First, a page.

# Algorithm to Solve Arranged Marriages via the Hall Theorem

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Should you bypass 'He loves me, He loves me not' with a computer program? Image by Fordos

## Informal Discussion of the Hall Theorem

The Hall Theorem can be informally supported by mathematical induction, by showing that no woman would be left without a groom. The formal proof uses the properties of “bipartite graphs” and “saturated vertices”; see Cowen’s lecture notes (in PDF format) for the details, as well as an entertaining discussion about King Arthur and Merlin.

First, if no women participate, then there are none to be left unmarried. If exactly one woman lists at least one man, then she will be married.

Let’s break with the usual induction proof, and note the case of two women who satisfy the condition |T| is less than or equal to |U(C[i] in T)|. If each lists the same two men, the problem is solved very quickly. The first woman gets her first choice; the second woman gets the leftover man. If both women choose a different man, again they are immediately matched.

However, suppose one of the women lists two men, but the other chooses only one of them. If we assign the second woman’s only choice to the first woman, then the second woman would have no-one. However, using the algorithm above, we would backtrack and re-assign the second man to the first woman. This leaves the second woman free to claim her one and only.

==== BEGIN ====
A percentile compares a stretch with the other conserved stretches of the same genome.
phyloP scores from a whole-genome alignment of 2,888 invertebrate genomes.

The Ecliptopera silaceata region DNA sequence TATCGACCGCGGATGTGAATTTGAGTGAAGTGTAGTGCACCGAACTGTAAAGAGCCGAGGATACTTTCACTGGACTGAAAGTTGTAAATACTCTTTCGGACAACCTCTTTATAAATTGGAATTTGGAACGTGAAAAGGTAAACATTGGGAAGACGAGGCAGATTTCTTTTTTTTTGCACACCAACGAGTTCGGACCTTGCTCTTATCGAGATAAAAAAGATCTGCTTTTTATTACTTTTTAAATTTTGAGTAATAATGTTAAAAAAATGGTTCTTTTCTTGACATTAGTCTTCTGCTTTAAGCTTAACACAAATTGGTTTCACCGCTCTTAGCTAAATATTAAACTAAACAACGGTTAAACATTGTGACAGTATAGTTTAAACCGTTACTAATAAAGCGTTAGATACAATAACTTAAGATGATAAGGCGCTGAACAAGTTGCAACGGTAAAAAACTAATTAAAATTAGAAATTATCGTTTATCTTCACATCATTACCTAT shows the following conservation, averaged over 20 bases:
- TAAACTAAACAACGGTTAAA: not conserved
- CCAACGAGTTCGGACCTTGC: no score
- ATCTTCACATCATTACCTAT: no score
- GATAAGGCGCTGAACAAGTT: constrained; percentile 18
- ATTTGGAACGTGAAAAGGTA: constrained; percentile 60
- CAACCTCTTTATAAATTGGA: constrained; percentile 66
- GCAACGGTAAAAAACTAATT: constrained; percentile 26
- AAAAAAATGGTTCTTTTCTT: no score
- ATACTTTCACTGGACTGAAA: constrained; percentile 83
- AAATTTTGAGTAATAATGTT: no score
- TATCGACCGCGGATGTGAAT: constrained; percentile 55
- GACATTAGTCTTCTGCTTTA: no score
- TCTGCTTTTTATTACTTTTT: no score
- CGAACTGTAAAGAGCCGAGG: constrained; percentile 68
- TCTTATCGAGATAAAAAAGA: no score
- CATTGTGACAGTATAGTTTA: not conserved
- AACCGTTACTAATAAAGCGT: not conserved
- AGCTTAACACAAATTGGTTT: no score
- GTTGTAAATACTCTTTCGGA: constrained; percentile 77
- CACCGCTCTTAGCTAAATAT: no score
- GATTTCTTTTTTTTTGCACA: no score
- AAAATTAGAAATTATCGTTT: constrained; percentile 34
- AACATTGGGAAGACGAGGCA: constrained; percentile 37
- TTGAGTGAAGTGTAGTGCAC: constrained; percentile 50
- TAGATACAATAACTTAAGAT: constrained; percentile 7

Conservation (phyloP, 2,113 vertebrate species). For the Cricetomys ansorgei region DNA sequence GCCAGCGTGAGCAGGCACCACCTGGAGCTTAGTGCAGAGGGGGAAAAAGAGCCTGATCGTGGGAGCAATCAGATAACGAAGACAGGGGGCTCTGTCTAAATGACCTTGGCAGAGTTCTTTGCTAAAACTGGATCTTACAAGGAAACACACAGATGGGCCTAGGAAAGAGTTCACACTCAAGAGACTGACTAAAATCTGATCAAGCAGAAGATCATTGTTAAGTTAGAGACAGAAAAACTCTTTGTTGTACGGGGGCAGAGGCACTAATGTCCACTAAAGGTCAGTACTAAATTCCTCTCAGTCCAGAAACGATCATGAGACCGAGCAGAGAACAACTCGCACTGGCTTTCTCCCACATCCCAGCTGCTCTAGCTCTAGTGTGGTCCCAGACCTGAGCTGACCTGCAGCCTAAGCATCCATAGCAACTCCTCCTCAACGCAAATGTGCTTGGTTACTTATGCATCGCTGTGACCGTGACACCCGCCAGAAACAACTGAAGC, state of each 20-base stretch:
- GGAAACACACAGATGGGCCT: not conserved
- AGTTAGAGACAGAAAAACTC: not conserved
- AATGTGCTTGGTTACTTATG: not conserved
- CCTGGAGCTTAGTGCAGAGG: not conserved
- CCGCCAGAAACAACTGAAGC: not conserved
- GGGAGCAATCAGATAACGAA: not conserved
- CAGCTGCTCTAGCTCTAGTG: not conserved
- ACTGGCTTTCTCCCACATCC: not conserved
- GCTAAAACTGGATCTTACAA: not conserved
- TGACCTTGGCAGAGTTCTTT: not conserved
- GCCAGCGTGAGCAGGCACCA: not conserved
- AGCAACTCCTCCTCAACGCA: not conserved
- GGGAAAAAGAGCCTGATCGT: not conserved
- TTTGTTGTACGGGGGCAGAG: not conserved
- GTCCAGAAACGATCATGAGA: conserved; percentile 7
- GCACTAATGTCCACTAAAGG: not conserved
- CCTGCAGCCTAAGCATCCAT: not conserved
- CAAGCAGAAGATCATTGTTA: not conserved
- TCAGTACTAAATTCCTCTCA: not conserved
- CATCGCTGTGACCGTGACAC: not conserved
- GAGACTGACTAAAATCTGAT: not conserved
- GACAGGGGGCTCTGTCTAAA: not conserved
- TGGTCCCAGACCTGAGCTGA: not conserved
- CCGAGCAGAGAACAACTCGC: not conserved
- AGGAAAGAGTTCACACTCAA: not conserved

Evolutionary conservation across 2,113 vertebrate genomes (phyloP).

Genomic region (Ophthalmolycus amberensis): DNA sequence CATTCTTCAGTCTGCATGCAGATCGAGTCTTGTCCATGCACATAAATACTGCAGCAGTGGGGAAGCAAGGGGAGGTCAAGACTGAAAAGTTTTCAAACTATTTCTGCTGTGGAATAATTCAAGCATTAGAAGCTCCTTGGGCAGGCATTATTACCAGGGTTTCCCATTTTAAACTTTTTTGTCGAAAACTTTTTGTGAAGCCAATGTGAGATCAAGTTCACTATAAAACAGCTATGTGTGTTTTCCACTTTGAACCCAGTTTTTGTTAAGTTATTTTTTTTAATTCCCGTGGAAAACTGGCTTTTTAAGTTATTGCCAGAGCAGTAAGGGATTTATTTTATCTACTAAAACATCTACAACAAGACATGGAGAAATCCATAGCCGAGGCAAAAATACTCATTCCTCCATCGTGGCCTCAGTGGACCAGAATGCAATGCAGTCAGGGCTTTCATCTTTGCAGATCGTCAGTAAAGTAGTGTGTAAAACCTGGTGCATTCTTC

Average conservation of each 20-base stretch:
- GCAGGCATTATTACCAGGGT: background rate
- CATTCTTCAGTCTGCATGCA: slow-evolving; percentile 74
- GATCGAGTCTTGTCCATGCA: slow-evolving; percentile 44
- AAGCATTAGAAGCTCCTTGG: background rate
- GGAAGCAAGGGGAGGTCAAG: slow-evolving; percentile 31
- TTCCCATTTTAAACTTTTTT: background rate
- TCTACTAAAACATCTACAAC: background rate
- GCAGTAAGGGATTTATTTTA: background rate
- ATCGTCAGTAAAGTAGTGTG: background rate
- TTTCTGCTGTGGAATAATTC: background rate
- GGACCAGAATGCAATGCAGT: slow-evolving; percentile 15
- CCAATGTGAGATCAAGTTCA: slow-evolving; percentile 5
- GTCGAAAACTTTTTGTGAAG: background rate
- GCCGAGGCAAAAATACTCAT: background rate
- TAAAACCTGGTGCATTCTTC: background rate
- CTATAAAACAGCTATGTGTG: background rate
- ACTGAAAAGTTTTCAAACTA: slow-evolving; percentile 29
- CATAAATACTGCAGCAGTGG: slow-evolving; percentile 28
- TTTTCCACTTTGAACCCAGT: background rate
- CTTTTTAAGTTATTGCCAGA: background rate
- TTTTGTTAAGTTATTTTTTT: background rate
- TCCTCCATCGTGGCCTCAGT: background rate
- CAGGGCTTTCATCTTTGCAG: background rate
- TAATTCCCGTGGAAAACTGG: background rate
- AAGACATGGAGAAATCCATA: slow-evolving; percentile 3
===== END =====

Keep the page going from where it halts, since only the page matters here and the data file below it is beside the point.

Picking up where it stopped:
If both women list only one man, and the same man, then clearly they cannot both become married; one would have to be left a spinster.

Next, we assume that the Hall Theorem is true for n women, and use that assumption for n + 1. We should also state the assumption that every subcollection that now includes the final woman does indeed satisfy the condition that “|T| is less than or equal to |U(C[i] in T)|”.

By the induction principle, we have assumed that we will find a match for the first n women, even if we need to backtrack and re-assign. If the final woman’s list has the last unclaimed male, then the marriage problem is solved.

So, let’s say that the last woman’s list does not include the last unclaimed man. There must be at least one unclaimed man in the lists of the first n women. One of those women may be re-assigned to an unclaimed man; if that releases a man to the final woman, then the problem is solved. If not, we continue swapping until matches are made… if possible.

Eventually, we either find a match, or find a particular subcollection that fails the condition that |T| is less than or equal to |U(C[i] in T)|. That would be in contradiction to the assumption that the condition was met.

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